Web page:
Art Reads: The Subtle Art of Not Giving a Fuck

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My coworker buddy lent me this book after loving it, and it turns out that as I talk to more people, more and more of my favorite people have read this book.

Mark’s writing is relatable in a ‘cool dad’ kind of way but he’s the cool dad friend that we all need in times of crises and when we are being too hard on ourselves and giving way too many fucks. In one chapter he mentions he graduated college exactly the same year as I did, in 2007, right in time to get hammered by the economic crash of the aughts.

Wow, I never felt more of a “I get you, man,” feeling than when I read that.

But for anyone who has overhoned themselves into near-perfectionism, for any reason, this book can help. Or if you admit you’re not perfect but you’re still too friggin’ hard on yourself, this book can help.

The excerpt on Picasso in Art of Not Giving a Fuck was one I’d seen before but I didn’t mind seeing it written down. On the page before this excerpt, Picasso drops a napkin with one of his drawings on it:

It takes a whole lifetime for an artist to make what they make.

It takes a whole lifetime for an artist to make what they make.

I think it’s good that this message gets out to non-artists for a couple different reasons - it helps non-artists see their life as kind of art, which is good. And it helps artists value their work. Ultimately the point is to realize how many failures and tribulations you’ve been through, and to see these experiences as valuable.

I felt myself latching onto the Picasso excerpt and also the part in this book about a Japanese general who gets lost in the woods and rejects the idea that America won WWII, and he continues to fight as if Japan is still on the offensive, until the bitter end. This book is just full of little gems of history and pieces of the author’s life woven in. It mostly works. I’d say It’s fortunate if the fucks you are giving are about ideas instead of personal odysseys, but I don’t know, ideas have to come from people, so there’s that to deal with.

While reading this book, I started looking at the accomplishments in my life that really made me happy. It was the accomplishments where I felt the most natural and least worried that ended up being the best ones. Whenever I gave no fucks about what people thought of me, I succeeded the most, on my own terms, like a rapper or something. Whenever I gave too many fucks, I failed - usually on the terms of other people, but sometimes I failed according to my own weird standards. It really is counterintuitive, just like the book cover says, but giving no fucks ended up working for me.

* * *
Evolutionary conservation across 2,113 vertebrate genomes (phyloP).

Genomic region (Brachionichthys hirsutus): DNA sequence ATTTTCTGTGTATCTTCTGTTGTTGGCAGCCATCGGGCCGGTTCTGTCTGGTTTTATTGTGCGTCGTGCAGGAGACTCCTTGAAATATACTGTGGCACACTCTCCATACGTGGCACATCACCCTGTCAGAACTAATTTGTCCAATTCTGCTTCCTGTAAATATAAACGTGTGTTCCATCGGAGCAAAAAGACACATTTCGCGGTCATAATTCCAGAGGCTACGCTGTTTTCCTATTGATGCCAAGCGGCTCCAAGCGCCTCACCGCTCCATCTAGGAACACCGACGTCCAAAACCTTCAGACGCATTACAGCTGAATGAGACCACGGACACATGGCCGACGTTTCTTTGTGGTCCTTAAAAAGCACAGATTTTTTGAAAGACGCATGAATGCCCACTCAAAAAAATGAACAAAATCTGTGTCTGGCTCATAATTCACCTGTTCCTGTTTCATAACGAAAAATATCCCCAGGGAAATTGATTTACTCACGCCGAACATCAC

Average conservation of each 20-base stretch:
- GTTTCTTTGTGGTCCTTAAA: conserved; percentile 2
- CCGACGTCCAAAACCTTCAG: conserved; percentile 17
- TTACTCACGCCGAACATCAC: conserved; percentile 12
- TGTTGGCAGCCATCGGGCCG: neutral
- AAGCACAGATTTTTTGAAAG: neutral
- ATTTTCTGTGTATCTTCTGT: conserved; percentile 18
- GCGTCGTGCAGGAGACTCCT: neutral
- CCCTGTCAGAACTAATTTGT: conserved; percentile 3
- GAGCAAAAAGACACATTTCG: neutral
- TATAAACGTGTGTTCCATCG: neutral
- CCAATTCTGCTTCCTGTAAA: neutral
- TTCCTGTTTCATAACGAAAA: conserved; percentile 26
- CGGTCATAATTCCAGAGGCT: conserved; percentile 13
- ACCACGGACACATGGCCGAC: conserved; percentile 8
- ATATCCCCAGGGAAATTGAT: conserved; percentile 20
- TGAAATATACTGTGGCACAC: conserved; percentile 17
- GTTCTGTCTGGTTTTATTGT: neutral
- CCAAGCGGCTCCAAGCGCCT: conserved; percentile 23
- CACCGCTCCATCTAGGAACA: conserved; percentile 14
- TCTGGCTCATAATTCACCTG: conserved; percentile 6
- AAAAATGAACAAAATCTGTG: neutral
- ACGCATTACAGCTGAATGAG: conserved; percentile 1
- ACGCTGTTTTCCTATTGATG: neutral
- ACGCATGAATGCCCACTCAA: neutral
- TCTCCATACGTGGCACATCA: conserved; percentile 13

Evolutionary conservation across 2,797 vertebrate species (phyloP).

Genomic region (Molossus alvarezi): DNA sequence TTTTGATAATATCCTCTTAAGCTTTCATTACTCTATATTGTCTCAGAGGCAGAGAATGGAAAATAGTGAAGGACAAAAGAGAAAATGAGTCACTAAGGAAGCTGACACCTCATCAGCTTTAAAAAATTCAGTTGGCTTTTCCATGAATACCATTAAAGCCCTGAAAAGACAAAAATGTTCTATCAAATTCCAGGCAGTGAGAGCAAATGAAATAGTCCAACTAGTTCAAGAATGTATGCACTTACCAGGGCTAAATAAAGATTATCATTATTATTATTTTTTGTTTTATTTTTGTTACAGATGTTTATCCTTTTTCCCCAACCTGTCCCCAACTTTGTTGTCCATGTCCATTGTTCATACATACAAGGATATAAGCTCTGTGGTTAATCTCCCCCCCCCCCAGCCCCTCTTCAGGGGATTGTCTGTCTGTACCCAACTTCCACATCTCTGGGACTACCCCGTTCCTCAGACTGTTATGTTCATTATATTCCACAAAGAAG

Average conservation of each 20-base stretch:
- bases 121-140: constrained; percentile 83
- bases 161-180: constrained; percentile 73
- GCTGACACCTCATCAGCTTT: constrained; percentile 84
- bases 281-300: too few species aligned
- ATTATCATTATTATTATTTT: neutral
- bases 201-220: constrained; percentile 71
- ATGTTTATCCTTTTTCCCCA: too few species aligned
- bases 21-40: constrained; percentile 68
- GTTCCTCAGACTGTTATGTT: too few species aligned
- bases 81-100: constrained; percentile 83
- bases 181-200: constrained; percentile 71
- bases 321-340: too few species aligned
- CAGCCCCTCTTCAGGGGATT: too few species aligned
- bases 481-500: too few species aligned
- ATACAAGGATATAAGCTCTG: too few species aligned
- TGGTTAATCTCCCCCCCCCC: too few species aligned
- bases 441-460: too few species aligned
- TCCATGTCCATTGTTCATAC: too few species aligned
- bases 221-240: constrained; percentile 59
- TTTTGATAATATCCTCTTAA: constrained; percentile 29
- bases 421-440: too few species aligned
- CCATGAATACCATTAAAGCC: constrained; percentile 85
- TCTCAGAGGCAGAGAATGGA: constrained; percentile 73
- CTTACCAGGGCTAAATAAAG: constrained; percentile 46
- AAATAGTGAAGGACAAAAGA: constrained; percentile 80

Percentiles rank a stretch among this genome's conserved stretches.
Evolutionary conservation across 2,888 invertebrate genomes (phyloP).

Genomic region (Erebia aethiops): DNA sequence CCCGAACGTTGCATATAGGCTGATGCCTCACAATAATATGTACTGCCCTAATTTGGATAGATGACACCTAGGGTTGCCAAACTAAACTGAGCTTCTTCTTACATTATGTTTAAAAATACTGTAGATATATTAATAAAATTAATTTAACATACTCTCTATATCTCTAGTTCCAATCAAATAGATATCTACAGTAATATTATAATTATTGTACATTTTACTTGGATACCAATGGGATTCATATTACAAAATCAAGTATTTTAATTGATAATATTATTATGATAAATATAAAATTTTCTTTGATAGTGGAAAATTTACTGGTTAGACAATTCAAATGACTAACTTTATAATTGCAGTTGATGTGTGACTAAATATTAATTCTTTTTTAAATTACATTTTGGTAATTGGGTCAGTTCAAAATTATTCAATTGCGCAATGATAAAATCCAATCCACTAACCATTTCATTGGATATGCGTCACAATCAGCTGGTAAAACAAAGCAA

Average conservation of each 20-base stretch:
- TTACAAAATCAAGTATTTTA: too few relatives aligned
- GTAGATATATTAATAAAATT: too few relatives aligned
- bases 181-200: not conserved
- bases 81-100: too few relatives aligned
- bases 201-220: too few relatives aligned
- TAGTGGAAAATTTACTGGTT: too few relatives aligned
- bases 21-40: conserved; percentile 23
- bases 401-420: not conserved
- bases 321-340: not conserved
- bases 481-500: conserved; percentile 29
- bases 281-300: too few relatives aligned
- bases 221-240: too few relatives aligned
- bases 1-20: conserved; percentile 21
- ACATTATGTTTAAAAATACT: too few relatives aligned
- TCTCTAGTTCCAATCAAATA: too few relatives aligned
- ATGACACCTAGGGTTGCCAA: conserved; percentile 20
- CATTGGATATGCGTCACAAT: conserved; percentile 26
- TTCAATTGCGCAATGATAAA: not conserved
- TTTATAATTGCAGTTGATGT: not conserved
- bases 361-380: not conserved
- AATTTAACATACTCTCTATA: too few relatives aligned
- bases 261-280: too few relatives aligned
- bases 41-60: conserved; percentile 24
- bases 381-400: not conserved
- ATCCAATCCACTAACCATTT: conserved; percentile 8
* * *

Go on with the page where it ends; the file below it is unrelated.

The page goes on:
Giving no fucks works pretty well in art - I find when I try too hard or constrain myself too much (give too many fucks) I usually end up failing. Giving fucks equates to me beating myself up and eventually doing nothing. It’s only in being free and giving less fucks that I make art that I am truly proud of.

I definitely had to actively give no fucks when I sketched this romantic sailboat scene. There was a nagging part of me that was trying to give too many fucks, saying: “Why are they on a sailboat? That’s not how a sailboat works! Why is she controlling orbs? What?”

I definitely had to actively give no fucks when I sketched this romantic sailboat scene. There was a nagging part of me that was trying to give too many fucks, saying: “Why are they on a sailboat? That’s not how a sailboat works! Why is she controlling orbs? What?”

None of this makes any sense! Relax and give no fucks and draw some dreamy sailboat art, kid

None of this makes any sense! Relax and give no fucks and draw some dreamy sailboat art, kid

Giving no fucks also came up in a couple of my other pieces which are working into Tilted Sun, where a massive deer comes along and is suddenly a predator. I can feel the over-achieving explainer side of me asking: How did it become a predator? What is the cellular science of this? The give-no-fucks side can answer: I don’t know man just relax it’s just a giant deer.

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My point is, freedom is important for art. Giving no fucks is oddly important if we want new things and change to happen.

This story isn’t in Mark’s book, but it is one I have heard over and over again about giving no fucks, and I hope it helps anyone who reads it. The actual quotes are not accurate at all, but this is how I have heard the story told to me over several beers:

Stan Lee was about to quit comics forever. He wasn’t making any money, he had put in years of work, and he sat down and said to his wife “I think this comic will be my last one.”

Stan Lee’s wife said to him: “Well sweetie, if you’re going to quit, why don’t you just write whatever you want? Just go crazy!”

Stan Lee did just that! He unleashed his creative side and came out with Spiderman, the Avengers, and more, because heck, it was supposed to be his last comic. It was the Final Fantasy effect - long before the first pixel ever slid across the first screen in anyone’s livingroom. It was these give-no-fucks Marvel books that sold and took off and it’s the reason why Stan Lee stayed in comics and why we have all of the Marvel comics and movies that we do today.